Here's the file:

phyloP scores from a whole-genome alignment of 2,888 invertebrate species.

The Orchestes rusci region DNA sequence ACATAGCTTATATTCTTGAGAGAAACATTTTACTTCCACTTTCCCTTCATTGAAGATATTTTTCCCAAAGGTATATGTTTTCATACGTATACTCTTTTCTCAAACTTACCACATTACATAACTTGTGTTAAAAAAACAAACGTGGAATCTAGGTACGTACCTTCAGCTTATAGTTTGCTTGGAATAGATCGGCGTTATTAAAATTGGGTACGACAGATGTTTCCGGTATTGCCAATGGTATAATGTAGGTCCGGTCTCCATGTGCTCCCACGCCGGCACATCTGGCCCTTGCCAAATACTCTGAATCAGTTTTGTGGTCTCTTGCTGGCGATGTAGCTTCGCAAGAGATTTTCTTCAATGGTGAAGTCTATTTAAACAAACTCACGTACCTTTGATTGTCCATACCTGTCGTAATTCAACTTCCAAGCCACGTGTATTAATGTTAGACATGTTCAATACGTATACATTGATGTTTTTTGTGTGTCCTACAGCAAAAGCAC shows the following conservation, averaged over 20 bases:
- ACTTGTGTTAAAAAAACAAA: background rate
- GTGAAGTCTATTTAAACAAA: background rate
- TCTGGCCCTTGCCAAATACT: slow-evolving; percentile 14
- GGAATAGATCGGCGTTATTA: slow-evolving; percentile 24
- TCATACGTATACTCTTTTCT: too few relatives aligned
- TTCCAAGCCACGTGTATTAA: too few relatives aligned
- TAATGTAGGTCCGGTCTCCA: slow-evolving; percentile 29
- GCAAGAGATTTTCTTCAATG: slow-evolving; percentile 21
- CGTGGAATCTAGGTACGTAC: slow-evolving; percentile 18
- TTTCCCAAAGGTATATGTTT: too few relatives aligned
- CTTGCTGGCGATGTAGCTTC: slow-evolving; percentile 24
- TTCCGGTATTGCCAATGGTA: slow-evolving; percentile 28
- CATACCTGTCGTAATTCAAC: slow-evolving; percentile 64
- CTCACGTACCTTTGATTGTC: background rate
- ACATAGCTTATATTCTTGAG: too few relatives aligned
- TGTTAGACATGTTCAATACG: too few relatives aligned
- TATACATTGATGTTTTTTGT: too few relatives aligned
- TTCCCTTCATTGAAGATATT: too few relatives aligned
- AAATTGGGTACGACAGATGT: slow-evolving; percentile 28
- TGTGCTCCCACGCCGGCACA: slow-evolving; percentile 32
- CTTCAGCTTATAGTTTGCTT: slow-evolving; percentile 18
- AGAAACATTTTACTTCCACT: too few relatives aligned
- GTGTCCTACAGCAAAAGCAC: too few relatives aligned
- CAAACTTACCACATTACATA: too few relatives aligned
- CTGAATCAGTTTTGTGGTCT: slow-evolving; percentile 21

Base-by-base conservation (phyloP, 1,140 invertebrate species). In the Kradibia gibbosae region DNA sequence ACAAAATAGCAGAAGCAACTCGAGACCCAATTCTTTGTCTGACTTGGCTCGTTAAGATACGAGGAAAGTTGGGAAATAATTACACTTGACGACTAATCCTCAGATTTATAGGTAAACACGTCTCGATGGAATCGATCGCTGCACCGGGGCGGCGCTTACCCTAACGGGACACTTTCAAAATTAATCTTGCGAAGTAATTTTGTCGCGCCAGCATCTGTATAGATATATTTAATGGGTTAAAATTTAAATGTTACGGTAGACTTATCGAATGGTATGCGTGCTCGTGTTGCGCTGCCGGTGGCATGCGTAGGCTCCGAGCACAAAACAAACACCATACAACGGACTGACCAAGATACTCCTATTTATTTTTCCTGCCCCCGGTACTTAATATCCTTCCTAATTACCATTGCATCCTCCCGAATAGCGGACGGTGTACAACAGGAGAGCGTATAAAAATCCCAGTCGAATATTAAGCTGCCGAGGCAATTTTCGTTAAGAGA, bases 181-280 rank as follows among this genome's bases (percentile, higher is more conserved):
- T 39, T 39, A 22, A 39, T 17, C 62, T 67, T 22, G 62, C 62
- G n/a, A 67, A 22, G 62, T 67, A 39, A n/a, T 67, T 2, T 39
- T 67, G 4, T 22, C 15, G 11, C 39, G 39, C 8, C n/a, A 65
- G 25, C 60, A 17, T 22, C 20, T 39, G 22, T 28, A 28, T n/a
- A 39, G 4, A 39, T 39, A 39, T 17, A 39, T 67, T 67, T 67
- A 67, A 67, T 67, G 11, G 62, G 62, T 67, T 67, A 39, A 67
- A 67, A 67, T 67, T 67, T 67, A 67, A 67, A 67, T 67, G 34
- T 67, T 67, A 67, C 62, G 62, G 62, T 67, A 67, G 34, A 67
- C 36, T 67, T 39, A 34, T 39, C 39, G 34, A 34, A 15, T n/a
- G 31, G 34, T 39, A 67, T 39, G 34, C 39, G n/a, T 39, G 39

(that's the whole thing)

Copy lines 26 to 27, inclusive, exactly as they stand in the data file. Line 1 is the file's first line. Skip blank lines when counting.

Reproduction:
- CAAACTTACCACATTACATA: too few relatives aligned
- CTGAATCAGTTTTGTGGTCT: slow-evolving; percentile 21